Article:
By 1997 Labour had made up all that ground, and quite a but more, with not a little help from the Tories. There was, of course, the rampant sleaze among their MPs (or rather, as sleaze seems a way of life in the Palace of Westminster, the exotic exposure of it by Mohammed Al Fayed, who knows a thing or two about it himself). There was the open war over Europe, driven by the kind of bitterness which had John Major calling some of his most prominent ministers “bastards” and was so unnerving to any Tory who still thought that loyalty was their party’s secret weapon. There was the madness of John Redwood, Michael Portillo and his SAS speech, Ann Widdecombe justifying the shackling of women prisoners when they were in labour . . . Like 1979, it was a time of sea change. It was the Tories who were unelectable and Labour the party trusted to make all the voters’ dreams come true.

The fact that the years since 1997 have had the usual nightmare episodes will be weighing heavily with Blair as he ponders the date when he allows the working class to show how they judge his government. So far the government have not been hit by a recession, which allows them to claim to be controlling the economy through the stringent application of unusually perceptive policies. Blair must also be hoping that Jack Straw’s ambition to go down in history as a more grotesque version of Michael Howard will somehow stop people breaking the law. He will pray that there will be no more media-exciting scandals like Bernie Ecclestone and Formula One tobacco advertising, Lord Irvine and his expensive taste in furniture and wallpaper, Peter Mandelson and his fastidious needs in housing.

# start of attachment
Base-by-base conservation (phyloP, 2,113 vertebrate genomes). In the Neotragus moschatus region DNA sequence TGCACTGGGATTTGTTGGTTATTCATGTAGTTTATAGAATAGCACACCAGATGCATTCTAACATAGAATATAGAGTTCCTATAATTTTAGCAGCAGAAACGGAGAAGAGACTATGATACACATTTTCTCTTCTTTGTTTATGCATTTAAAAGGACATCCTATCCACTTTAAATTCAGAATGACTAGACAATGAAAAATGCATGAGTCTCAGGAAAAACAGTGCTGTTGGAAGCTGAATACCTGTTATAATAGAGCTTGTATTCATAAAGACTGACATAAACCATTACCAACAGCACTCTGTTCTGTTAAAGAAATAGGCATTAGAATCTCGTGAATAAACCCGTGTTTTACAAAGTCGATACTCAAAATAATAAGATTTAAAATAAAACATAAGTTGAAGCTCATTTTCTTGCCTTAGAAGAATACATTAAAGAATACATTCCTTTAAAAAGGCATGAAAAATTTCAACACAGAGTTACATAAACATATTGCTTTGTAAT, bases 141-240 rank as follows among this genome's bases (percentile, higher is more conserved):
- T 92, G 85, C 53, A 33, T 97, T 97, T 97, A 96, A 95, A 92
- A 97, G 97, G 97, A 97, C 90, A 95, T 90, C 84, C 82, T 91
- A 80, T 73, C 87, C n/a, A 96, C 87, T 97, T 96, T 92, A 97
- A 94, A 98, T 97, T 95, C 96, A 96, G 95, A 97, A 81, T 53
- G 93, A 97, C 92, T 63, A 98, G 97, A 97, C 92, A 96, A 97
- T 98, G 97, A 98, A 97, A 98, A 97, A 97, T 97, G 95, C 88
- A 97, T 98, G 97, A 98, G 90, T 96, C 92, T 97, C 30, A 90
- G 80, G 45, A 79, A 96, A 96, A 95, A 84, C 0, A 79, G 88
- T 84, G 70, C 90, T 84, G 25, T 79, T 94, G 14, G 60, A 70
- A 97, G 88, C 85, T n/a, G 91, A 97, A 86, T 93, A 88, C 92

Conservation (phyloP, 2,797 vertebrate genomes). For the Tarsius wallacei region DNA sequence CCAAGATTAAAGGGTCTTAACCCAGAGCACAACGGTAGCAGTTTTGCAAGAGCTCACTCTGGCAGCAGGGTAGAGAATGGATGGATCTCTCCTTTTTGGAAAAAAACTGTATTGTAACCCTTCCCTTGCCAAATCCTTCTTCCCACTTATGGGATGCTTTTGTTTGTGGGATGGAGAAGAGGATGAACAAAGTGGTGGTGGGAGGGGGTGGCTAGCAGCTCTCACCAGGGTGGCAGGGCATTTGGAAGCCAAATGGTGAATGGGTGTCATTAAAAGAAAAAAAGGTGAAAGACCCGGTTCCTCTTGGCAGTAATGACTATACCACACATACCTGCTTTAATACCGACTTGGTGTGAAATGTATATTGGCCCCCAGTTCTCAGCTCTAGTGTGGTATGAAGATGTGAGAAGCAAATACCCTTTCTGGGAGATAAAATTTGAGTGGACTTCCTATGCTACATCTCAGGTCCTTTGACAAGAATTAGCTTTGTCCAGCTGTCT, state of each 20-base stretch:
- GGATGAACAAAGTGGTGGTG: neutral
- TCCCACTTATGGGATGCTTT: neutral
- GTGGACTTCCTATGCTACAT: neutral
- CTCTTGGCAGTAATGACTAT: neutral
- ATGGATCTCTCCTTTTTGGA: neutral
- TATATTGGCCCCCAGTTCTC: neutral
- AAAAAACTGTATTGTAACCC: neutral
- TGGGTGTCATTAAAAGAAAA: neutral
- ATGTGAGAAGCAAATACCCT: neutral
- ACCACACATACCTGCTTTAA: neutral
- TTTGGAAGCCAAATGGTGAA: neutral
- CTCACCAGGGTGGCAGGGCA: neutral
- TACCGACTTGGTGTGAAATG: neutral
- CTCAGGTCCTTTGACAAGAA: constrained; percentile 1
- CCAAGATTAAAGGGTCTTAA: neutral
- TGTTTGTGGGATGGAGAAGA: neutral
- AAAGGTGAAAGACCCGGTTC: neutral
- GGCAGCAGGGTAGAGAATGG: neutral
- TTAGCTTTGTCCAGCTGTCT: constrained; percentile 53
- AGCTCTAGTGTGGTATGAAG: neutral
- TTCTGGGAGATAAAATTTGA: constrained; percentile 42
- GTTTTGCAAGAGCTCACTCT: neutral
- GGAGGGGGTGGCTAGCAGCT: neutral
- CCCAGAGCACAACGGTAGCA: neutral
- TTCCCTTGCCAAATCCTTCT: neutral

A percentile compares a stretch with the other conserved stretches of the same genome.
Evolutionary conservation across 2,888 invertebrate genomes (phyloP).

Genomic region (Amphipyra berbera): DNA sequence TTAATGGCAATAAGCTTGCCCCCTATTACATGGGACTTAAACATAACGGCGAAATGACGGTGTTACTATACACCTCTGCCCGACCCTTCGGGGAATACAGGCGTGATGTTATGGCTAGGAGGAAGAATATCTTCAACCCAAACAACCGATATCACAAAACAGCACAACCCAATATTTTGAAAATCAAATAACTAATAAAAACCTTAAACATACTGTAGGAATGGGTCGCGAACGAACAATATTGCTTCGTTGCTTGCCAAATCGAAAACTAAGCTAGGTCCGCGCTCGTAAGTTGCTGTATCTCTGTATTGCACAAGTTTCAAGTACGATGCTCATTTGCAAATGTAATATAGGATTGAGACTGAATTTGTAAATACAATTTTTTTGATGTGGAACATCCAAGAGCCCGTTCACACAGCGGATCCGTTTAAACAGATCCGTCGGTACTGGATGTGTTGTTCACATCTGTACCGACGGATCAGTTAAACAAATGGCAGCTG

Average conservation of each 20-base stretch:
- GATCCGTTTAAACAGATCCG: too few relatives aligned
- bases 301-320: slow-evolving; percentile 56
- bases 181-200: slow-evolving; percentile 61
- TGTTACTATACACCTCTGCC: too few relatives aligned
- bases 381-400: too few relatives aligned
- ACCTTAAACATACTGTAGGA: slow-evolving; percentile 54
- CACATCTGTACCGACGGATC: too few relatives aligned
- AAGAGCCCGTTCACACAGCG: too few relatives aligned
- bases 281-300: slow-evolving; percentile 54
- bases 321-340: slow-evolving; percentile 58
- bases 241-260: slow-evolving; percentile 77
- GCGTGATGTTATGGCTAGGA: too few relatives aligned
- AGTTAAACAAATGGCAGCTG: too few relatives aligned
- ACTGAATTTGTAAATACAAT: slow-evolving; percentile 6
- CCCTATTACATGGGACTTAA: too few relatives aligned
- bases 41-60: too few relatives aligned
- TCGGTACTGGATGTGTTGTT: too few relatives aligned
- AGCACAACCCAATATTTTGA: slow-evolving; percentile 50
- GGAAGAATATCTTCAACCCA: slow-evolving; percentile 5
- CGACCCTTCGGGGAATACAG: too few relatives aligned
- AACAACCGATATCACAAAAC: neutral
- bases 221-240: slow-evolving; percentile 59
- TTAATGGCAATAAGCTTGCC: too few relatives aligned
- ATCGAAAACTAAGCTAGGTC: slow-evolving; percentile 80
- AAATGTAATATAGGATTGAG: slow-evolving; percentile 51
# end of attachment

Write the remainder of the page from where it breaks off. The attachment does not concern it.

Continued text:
In all the excitement and speculation there will be very little attention given to the calculated cynicism implicit in the assumption that the date of an election will significantly affect its outcome. What does it say about how the working class regard their power to bring about the necessary basic, radical change in society, that they may vote Labour in December and Tory in May? That votes are cast, not in the actual experience of what capitalism does to people and how its political parties are unable to change things, but on how and when those parties pitch their appeal? What does it say about the parties who devote so much effort to this whole sordid process? Well, come next May, or whenever, it will be true to answer those questions in the only way the pollsters, spin doctors and focus groupies understand.